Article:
Marketing meat poses challenges

Mark Rozin/ Capital Press Bette McKibben with McK Ranch fills a meat delivery order on Nov. 19. The direct retail business delivering product to customers all over Oregon. ÒThe end user is going to be your best advertiser,Ó she said. ÒTheyÕre the ones that promote it at the restaurant or grocery store.Ó

Producers must build skills in sales, logistics, delivery


Capital Press

Cattle producer Bette McKibben has a simple marketing strategy for approaching restaurants with her beef: She doesn't bother.

It's not that their business doesn't appeal to McKibben, who raises cattle with her husband, David, on a 400-acre ranch near Dallas, Ore.

She just doesn't think the outreach is worth the effort.

"The chefs come to me, I don't come to them,"

McKibben said. "They've got to have a desire to use my product before I walk in that door."

Chefs generally aren't very receptive to disruptions in their supply lines -- unless the change is requested by customers, she said.

For that reason, McKibben relies on loyal customers to serve as a de facto sales force.

"The end user is going to be your best advertiser," she said. "They're the ones that promote it at the restaurant or grocery store."

The phenomenon of direct marketing to consumers, stores and restaurants is becoming more mainstream, said Lauren Gwin, an Oregon State University researcher who specializes in alternative meat marketing.

Establishing a brand presence like McKibben isn't easy, however.

"Direct marketing, whether its produce or meat, is extremely challenging," said Gwin. "It helps to be especially talented at marketing."

Sales skills aren't enough, she said. Producers also need to handily manage the logistics of processing and delivering the meat.

In other words, people who just want to raise animals may find the sales and supply management aspects overwhelming.

"You really have to want to do that kind of work," said Gwin.

Some cuts of meat sell more readily than others, but producers need to find profitable outlets for all of them, said Dan Macon, a rancher who raises sheep, cows and goats northeast of Sacramento, Calif.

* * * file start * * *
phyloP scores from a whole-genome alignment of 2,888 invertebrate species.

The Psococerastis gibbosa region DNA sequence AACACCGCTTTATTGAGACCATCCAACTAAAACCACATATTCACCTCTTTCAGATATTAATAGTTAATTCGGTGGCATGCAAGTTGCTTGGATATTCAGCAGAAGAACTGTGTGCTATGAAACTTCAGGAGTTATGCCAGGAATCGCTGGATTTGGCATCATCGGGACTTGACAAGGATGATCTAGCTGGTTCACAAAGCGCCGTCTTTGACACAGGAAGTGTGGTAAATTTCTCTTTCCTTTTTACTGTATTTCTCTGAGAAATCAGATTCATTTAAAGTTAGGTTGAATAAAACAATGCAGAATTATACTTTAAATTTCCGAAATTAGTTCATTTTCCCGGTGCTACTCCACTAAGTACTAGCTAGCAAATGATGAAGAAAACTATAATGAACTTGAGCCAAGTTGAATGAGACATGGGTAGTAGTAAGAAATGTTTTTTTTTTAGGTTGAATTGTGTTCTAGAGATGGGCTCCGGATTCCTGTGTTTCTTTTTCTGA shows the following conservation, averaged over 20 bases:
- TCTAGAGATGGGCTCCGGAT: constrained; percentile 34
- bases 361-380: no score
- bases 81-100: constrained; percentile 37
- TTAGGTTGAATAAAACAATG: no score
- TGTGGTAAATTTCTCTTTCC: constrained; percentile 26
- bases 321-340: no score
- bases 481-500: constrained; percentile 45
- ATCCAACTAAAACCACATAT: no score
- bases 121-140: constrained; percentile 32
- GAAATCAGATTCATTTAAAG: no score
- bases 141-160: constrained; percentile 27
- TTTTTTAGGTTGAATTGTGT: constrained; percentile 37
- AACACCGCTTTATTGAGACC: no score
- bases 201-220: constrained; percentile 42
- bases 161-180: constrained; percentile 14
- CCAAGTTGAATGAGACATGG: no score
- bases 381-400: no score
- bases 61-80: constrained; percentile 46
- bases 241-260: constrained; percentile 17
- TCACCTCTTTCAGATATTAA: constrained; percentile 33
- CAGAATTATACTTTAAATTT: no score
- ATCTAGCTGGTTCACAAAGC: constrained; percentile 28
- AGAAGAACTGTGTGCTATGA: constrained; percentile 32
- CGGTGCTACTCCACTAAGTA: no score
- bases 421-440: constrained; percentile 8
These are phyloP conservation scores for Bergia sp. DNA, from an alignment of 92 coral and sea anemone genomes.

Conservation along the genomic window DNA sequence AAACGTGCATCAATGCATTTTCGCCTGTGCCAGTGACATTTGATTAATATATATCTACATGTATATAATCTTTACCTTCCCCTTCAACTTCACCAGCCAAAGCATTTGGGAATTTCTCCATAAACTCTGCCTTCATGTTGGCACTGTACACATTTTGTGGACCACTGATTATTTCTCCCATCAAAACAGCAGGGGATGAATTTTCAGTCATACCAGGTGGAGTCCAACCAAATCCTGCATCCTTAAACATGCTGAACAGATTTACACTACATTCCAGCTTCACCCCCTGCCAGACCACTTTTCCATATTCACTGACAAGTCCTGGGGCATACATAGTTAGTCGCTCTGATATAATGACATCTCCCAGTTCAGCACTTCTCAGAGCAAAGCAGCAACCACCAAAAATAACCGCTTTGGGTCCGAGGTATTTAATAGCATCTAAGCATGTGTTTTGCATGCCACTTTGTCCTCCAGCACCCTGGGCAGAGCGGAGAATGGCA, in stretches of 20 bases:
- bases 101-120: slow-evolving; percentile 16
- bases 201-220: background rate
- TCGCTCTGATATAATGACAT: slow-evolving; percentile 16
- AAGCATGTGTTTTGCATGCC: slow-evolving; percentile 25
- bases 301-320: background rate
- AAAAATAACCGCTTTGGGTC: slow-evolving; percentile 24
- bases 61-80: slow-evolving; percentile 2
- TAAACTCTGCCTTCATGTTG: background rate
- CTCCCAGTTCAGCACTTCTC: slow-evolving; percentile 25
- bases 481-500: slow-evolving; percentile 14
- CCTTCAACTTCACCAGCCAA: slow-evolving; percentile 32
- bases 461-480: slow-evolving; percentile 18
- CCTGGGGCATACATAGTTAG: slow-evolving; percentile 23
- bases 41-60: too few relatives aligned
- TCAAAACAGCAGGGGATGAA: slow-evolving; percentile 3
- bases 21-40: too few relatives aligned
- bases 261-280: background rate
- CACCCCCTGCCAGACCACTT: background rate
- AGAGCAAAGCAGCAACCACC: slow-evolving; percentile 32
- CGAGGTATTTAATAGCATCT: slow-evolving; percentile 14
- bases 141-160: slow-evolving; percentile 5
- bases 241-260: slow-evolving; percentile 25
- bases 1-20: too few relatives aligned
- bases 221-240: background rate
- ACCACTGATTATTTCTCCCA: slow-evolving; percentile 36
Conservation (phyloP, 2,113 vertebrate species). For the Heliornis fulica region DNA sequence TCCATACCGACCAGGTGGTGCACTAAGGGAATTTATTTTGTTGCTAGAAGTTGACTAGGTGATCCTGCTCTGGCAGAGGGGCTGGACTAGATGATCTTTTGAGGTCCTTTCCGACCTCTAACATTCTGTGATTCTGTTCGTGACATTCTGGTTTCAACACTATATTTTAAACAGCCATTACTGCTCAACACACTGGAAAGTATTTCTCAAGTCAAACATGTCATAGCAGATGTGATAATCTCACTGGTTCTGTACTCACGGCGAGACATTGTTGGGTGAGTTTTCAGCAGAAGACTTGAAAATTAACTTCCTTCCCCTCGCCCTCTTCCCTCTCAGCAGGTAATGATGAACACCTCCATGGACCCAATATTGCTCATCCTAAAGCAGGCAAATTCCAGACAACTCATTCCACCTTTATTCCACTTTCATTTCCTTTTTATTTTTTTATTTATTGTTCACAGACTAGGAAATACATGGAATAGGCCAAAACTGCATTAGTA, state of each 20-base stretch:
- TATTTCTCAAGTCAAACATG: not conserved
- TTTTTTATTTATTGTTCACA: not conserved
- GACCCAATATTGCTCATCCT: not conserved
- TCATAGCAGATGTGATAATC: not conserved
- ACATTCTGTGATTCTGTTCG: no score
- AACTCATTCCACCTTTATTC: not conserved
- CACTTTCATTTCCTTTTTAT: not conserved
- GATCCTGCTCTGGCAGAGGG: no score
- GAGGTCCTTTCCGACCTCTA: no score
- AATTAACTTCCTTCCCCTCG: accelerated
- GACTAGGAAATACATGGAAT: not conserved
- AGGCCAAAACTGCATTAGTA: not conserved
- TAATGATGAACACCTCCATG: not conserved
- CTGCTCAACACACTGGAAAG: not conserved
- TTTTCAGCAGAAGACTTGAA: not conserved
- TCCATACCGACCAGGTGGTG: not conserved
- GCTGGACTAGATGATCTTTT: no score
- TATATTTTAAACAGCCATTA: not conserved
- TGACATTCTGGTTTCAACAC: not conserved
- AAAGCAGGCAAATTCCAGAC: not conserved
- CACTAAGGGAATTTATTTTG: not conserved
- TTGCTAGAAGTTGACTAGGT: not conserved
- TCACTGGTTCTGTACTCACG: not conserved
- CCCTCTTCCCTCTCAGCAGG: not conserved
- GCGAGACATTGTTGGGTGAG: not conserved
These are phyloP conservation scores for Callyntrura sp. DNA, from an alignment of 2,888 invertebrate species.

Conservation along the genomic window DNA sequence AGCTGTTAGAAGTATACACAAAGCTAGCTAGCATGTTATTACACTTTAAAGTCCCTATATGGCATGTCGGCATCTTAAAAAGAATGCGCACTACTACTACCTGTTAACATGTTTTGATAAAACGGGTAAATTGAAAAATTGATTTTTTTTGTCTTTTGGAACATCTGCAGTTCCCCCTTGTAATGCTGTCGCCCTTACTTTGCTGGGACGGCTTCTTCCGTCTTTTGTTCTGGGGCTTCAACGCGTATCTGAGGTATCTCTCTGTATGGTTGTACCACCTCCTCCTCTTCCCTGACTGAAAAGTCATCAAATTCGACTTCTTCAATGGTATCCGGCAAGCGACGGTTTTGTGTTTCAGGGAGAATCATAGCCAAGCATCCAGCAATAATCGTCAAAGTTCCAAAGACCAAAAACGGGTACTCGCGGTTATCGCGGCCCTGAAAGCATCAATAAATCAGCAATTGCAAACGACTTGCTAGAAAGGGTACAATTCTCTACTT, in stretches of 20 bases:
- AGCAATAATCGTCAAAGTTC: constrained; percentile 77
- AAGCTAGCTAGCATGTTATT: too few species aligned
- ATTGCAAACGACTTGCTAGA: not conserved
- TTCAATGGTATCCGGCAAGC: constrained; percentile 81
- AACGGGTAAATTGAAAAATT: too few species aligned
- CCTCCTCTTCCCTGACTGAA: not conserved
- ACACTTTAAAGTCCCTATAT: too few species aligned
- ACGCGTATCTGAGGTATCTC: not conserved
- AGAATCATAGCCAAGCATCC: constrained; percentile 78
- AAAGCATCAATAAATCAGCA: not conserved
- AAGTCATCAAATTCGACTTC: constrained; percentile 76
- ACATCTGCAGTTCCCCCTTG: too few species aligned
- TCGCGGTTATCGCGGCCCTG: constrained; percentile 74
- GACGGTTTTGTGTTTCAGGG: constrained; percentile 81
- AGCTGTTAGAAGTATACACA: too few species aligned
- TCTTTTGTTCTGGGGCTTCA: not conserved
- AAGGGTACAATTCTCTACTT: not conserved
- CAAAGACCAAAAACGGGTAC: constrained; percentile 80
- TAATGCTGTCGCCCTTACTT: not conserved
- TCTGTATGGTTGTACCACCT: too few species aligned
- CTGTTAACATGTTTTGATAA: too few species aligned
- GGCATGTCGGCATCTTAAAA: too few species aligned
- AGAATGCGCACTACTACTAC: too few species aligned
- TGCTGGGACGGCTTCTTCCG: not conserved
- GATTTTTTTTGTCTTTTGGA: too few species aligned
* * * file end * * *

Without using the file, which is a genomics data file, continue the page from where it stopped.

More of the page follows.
"You don't make any money off that animal until you've sold every last cut that came off that carcass," he said.

To optimize the demand for lamb, for instance, Macon seasonally adjusts how the carcasses are processed.

Kabobs are popular during the summer grilling season, but don't sell well during winter months, he said. During the holidays, people want bone-in lamb legs.

"Little differences like that are important," Macon said.

However, product line flexibility shouldn't come at the cost of processing efficiency, he said.

It's already hard enough for meat processors to fit small-scale producers into their operations, Macon said. Producers need to ensure the desired cuts are generated at acceptable volumes.

"The relationship with the processor takes constant management," he said. "You can't expect a processor to drop everything to cut one animal differently than all the others you brought in."

Producers need to start thinking about meat cuts long before the animal is even slaughtered, said Clarice Swanson of the Thundering Hooves ranch near Walla Walla, Wash.

Carcass characteristics -- and thus cuts -- should be studied from the pasture to the plate, she said. That way, growers can reconcile their breeding programs with their direct-marketing strategies.

"You need to be in tune with the genetics of the animal," said Swanson. "You take that feedback right back into the field."

For example, Swanson found that bigger isn't better when it comes to direct marketing.

Cattle bred for sale to feedlots tend to be heavier, since pounds equal dollars, but much of the weight comes from the bone structure, she said. Bones aren't very useful when you're just selling the meat.

Thundering Hooves is now focused on breeding smaller cattle, which tend to fatten up more quickly on grass, legumes and alfalfa.

"We're producing for that beautiful, marbled steak on grass, and it is obtainable," Swanson said.

As their production expands and becomes more efficient, growers should also be open to new marketing strategies.

Bette McKibben initially began selling beef at farmers' markets, which helped build a customer base. As word spread to independent grocery stores and restaurants, she geared her efforts toward wholesale marketing.

Now McKibben is trying to launch a program based on the community-supported agriculture system often used to sell fruits and vegetables.

Subscribers receive a mix of beef and lamb cuts from McKibben, as well as chicken, pork, eggs and honey produced by partnering growers.

"People really like that," she said. "They get variety."

Staff writer Mateusz Perkowski is based in Salem, Ore. E-mail:

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